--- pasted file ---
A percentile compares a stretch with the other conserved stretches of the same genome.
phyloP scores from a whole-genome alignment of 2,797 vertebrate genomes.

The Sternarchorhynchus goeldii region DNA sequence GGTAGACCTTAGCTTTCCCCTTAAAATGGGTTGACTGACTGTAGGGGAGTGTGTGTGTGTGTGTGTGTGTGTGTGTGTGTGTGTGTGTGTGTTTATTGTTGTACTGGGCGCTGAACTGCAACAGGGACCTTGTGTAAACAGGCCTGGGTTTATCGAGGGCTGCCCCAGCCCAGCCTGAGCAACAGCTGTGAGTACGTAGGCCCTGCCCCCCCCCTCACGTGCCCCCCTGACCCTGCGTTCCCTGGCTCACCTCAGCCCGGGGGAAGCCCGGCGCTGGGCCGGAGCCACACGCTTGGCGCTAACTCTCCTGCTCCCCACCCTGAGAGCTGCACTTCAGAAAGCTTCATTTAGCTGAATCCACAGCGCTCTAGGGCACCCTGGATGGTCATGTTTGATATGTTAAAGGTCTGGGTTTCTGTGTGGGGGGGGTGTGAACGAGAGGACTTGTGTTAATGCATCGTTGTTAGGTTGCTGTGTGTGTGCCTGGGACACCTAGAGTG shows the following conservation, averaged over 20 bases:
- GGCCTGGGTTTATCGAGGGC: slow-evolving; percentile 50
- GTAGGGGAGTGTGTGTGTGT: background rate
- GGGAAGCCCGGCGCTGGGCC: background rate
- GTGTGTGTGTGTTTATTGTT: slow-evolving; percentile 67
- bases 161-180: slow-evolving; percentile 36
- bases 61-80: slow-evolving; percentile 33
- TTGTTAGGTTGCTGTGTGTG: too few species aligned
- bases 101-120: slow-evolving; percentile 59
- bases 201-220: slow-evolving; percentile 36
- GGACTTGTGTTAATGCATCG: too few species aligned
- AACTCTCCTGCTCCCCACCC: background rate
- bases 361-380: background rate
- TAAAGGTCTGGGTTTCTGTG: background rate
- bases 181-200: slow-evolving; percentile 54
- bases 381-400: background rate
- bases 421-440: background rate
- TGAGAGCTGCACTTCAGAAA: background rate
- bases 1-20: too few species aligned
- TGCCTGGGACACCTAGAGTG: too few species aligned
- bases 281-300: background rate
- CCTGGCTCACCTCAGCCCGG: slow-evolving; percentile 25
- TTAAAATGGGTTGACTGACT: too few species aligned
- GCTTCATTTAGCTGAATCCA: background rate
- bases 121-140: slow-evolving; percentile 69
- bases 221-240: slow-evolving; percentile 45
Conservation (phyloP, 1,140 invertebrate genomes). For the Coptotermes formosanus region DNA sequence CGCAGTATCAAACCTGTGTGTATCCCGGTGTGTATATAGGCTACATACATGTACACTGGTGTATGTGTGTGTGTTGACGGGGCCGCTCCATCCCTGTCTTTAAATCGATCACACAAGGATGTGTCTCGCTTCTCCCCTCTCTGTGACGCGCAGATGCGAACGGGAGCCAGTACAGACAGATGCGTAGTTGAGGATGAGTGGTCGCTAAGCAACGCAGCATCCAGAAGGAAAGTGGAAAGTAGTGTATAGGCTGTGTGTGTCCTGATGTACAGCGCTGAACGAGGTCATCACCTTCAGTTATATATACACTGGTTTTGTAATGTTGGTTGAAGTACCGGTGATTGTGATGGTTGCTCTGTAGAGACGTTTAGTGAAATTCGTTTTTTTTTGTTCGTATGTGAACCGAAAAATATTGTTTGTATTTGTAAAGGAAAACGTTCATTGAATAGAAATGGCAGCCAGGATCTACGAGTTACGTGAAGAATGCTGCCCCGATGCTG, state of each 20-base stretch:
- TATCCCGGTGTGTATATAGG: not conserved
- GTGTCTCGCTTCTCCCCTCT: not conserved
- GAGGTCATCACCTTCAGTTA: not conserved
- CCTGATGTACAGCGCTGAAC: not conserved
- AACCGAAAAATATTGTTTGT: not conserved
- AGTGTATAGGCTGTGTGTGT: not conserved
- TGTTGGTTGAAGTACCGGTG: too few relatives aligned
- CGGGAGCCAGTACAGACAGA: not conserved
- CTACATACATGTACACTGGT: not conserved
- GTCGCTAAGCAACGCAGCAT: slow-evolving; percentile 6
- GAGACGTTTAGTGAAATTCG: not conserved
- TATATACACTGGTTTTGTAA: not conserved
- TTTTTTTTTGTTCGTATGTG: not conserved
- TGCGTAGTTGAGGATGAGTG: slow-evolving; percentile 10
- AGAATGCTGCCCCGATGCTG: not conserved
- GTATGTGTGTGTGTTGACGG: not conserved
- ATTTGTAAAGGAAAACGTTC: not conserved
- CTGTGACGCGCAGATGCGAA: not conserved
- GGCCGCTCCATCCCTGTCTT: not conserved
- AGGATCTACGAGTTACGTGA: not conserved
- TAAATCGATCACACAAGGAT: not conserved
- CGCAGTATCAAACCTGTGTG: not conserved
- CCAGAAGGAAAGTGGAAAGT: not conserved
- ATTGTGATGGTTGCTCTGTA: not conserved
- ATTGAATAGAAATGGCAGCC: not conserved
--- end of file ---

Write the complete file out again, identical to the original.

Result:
A percentile compares a stretch with the other conserved stretches of the same genome.
phyloP scores from a whole-genome alignment of 2,797 vertebrate genomes.

The Sternarchorhynchus goeldii region DNA sequence GGTAGACCTTAGCTTTCCCCTTAAAATGGGTTGACTGACTGTAGGGGAGTGTGTGTGTGTGTGTGTGTGTGTGTGTGTGTGTGTGTGTGTGTTTATTGTTGTACTGGGCGCTGAACTGCAACAGGGACCTTGTGTAAACAGGCCTGGGTTTATCGAGGGCTGCCCCAGCCCAGCCTGAGCAACAGCTGTGAGTACGTAGGCCCTGCCCCCCCCCTCACGTGCCCCCCTGACCCTGCGTTCCCTGGCTCACCTCAGCCCGGGGGAAGCCCGGCGCTGGGCCGGAGCCACACGCTTGGCGCTAACTCTCCTGCTCCCCACCCTGAGAGCTGCACTTCAGAAAGCTTCATTTAGCTGAATCCACAGCGCTCTAGGGCACCCTGGATGGTCATGTTTGATATGTTAAAGGTCTGGGTTTCTGTGTGGGGGGGGTGTGAACGAGAGGACTTGTGTTAATGCATCGTTGTTAGGTTGCTGTGTGTGTGCCTGGGACACCTAGAGTG shows the following conservation, averaged over 20 bases:
- GGCCTGGGTTTATCGAGGGC: slow-evolving; percentile 50
- GTAGGGGAGTGTGTGTGTGT: background rate
- GGGAAGCCCGGCGCTGGGCC: background rate
- GTGTGTGTGTGTTTATTGTT: slow-evolving; percentile 67
- bases 161-180: slow-evolving; percentile 36
- bases 61-80: slow-evolving; percentile 33
- TTGTTAGGTTGCTGTGTGTG: too few species aligned
- bases 101-120: slow-evolving; percentile 59
- bases 201-220: slow-evolving; percentile 36
- GGACTTGTGTTAATGCATCG: too few species aligned
- AACTCTCCTGCTCCCCACCC: background rate
- bases 361-380: background rate
- TAAAGGTCTGGGTTTCTGTG: background rate
- bases 181-200: slow-evolving; percentile 54
- bases 381-400: background rate
- bases 421-440: background rate
- TGAGAGCTGCACTTCAGAAA: background rate
- bases 1-20: too few species aligned
- TGCCTGGGACACCTAGAGTG: too few species aligned
- bases 281-300: background rate
- CCTGGCTCACCTCAGCCCGG: slow-evolving; percentile 25
- TTAAAATGGGTTGACTGACT: too few species aligned
- GCTTCATTTAGCTGAATCCA: background rate
- bases 121-140: slow-evolving; percentile 69
- bases 221-240: slow-evolving; percentile 45
Conservation (phyloP, 1,140 invertebrate genomes). For the Coptotermes formosanus region DNA sequence CGCAGTATCAAACCTGTGTGTATCCCGGTGTGTATATAGGCTACATACATGTACACTGGTGTATGTGTGTGTGTTGACGGGGCCGCTCCATCCCTGTCTTTAAATCGATCACACAAGGATGTGTCTCGCTTCTCCCCTCTCTGTGACGCGCAGATGCGAACGGGAGCCAGTACAGACAGATGCGTAGTTGAGGATGAGTGGTCGCTAAGCAACGCAGCATCCAGAAGGAAAGTGGAAAGTAGTGTATAGGCTGTGTGTGTCCTGATGTACAGCGCTGAACGAGGTCATCACCTTCAGTTATATATACACTGGTTTTGTAATGTTGGTTGAAGTACCGGTGATTGTGATGGTTGCTCTGTAGAGACGTTTAGTGAAATTCGTTTTTTTTTGTTCGTATGTGAACCGAAAAATATTGTTTGTATTTGTAAAGGAAAACGTTCATTGAATAGAAATGGCAGCCAGGATCTACGAGTTACGTGAAGAATGCTGCCCCGATGCTG, state of each 20-base stretch:
- TATCCCGGTGTGTATATAGG: not conserved
- GTGTCTCGCTTCTCCCCTCT: not conserved
- GAGGTCATCACCTTCAGTTA: not conserved
- CCTGATGTACAGCGCTGAAC: not conserved
- AACCGAAAAATATTGTTTGT: not conserved
- AGTGTATAGGCTGTGTGTGT: not conserved
- TGTTGGTTGAAGTACCGGTG: too few relatives aligned
- CGGGAGCCAGTACAGACAGA: not conserved
- CTACATACATGTACACTGGT: not conserved
- GTCGCTAAGCAACGCAGCAT: slow-evolving; percentile 6
- GAGACGTTTAGTGAAATTCG: not conserved
- TATATACACTGGTTTTGTAA: not conserved
- TTTTTTTTTGTTCGTATGTG: not conserved
- TGCGTAGTTGAGGATGAGTG: slow-evolving; percentile 10
- AGAATGCTGCCCCGATGCTG: not conserved
- GTATGTGTGTGTGTTGACGG: not conserved
- ATTTGTAAAGGAAAACGTTC: not conserved
- CTGTGACGCGCAGATGCGAA: not conserved
- GGCCGCTCCATCCCTGTCTT: not conserved
- AGGATCTACGAGTTACGTGA: not conserved
- TAAATCGATCACACAAGGAT: not conserved
- CGCAGTATCAAACCTGTGTG: not conserved
- CCAGAAGGAAAGTGGAAAGT: not conserved
- ATTGTGATGGTTGCTCTGTA: not conserved
- ATTGAATAGAAATGGCAGCC: not conserved